Man £1,000 worse off for dumping waste in Horden nature reserve

Illegally dumping waste in a nature reserve has cost a fly-tipper more than £1,000.

Steven Richard Mealin left large quantities of garden and general waste in the Limekiln Gill area of Horden, near Peterlee, on two occasions last summer.

Located within the Durham Coastal Special Area of Conservation, Limekiln Gill is a national nature reserve but has sadly become a fly-tipping hotspot in recent years due to its isolated location.

Durham County Council neighbourhood wardens regularly patrol the site, which is also covered by CCTV, as part of the anti-fly-tipping campaign Operation Stop It!

Newton Aycliffe Magistrates’ Court heard a warden discovered garden and general waste near the car park on August 26 last year. CCTV footage showed three men unloading the waste from a silver van.

When the warden returned to the same spot on September 7, more waste had been left there, with CCTV footage revealing the two people responsible had used the same van.

The vehicle was registered to Mealin at his father’s address in Staindrop Street, Hartlepool.

The warden attempted to contact Mealin on numerous occasions but received no reply. He then issued a legal notice requesting Mealin attend an interview within 14 days but again no response was received. Mealin’s failure to engage with the warden meant the other men involved could not be identified.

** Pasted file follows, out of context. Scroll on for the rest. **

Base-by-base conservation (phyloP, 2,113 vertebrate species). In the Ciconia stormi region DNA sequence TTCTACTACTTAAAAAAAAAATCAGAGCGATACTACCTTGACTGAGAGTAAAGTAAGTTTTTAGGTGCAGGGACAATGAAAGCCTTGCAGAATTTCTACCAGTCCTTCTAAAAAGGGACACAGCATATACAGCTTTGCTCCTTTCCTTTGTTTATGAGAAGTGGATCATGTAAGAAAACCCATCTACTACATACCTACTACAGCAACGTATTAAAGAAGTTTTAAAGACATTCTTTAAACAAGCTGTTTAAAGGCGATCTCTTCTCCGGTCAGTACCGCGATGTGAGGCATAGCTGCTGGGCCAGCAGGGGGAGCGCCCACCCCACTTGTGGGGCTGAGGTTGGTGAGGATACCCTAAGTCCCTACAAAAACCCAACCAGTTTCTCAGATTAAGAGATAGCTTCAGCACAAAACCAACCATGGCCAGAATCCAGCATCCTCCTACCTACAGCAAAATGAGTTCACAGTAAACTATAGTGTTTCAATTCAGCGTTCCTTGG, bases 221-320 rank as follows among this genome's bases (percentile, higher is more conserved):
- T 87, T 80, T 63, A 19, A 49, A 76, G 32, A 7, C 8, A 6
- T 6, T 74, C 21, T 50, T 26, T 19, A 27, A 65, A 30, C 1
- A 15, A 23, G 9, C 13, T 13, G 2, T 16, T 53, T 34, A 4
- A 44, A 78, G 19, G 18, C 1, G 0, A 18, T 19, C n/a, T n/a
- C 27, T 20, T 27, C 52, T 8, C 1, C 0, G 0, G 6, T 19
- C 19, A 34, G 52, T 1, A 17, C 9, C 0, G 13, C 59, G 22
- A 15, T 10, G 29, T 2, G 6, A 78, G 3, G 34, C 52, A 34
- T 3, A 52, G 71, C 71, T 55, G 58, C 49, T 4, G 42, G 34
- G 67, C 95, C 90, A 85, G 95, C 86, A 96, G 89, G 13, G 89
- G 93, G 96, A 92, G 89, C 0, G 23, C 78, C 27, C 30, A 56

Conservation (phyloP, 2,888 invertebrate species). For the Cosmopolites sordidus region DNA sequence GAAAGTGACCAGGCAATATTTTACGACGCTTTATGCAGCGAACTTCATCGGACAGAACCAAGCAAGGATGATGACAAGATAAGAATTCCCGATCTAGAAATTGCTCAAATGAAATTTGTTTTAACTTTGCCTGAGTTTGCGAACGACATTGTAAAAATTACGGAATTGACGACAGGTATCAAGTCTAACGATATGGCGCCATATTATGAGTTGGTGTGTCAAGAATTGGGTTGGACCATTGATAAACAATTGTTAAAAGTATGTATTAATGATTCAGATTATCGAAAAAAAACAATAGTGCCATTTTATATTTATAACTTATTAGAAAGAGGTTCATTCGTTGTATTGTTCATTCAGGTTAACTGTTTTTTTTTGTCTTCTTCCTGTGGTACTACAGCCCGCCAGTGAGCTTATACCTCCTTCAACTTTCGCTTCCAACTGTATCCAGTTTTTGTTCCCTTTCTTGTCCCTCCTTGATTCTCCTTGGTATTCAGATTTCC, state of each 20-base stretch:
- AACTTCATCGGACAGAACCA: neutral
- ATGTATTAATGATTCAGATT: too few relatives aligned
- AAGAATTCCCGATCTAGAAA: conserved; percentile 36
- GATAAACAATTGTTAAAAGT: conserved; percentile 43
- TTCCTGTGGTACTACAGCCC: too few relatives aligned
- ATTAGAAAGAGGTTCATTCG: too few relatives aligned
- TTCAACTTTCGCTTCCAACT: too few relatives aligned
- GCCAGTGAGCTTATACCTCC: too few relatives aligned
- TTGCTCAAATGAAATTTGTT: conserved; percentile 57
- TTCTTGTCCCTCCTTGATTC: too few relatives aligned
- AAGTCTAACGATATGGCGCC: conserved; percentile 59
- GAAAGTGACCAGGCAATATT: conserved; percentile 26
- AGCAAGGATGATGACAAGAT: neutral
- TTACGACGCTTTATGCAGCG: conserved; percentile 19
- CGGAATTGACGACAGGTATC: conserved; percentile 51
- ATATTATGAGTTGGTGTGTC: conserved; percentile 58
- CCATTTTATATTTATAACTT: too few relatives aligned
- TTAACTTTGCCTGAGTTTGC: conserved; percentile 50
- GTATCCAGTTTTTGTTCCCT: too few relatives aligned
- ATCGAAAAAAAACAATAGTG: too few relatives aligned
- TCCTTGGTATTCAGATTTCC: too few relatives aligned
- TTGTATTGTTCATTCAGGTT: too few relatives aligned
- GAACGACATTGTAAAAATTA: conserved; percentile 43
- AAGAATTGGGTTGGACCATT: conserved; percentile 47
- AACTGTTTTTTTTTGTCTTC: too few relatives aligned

The 35-year-old pleaded guilty to two charges of depositing controlled waste without a permit and a further charge of failing to assist an authorised person to conduct a fly-tipping investigation.

In mitigation, Mealin said he lived with his father, who is partly dependent on him, and had removed the waste as a favour for a friend. Magistrates noted his early guilty plea.

He was fined £360 and was ordered to pay costs of £642.79 and a £36 victim surcharge.

Speaking after the hearing, Ian Hoult, the council’s neighbourhood protection manager, said: “This prosecution demonstrates that fly tipping will not be tolerated in County Durham.

“The courts take a particularly dim view when it occurs in nature reserves like Limekiln Gill.

“Water in the gill runs into neighbouring national nature reserves and then into the sea, meaning there is a serious risk of pollution. When green waste is deposited, there is also a risk of invasive species gaining a foothold, which could restrict the growth of native species.”

Operation Stop It! is a joint campaign run by the council, Durham Police, the Environment Agency and Crimestoppers. It has led to a drop in incidents across the county.

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